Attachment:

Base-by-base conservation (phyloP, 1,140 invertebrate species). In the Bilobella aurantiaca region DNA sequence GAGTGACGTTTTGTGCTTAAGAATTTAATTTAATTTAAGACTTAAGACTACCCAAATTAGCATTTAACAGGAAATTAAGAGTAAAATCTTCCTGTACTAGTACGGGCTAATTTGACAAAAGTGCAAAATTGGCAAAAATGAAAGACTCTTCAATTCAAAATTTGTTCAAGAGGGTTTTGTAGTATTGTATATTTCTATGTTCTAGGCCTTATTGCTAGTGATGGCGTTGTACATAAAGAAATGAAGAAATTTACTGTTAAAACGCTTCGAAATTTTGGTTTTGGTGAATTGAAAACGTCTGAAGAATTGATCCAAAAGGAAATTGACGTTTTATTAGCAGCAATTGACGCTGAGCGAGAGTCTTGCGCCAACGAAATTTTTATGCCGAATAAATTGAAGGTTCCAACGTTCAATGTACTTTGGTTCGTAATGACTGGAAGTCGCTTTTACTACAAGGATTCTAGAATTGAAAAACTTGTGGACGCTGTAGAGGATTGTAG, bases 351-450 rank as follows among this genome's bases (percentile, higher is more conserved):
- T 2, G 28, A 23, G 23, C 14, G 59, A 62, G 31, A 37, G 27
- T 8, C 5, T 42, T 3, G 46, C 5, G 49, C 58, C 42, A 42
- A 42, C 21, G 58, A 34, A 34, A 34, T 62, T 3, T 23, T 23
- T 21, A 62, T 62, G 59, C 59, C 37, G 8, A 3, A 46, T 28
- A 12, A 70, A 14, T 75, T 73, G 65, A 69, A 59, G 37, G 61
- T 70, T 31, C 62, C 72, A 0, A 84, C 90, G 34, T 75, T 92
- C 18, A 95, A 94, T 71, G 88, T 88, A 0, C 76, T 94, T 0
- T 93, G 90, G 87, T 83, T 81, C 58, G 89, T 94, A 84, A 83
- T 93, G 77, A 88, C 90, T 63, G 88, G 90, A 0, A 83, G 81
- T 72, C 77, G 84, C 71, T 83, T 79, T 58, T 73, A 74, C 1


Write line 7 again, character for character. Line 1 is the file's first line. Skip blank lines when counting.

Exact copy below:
- T 70, T 31, C 62, C 72, A 0, A 84, C 90, G 34, T 75, T 92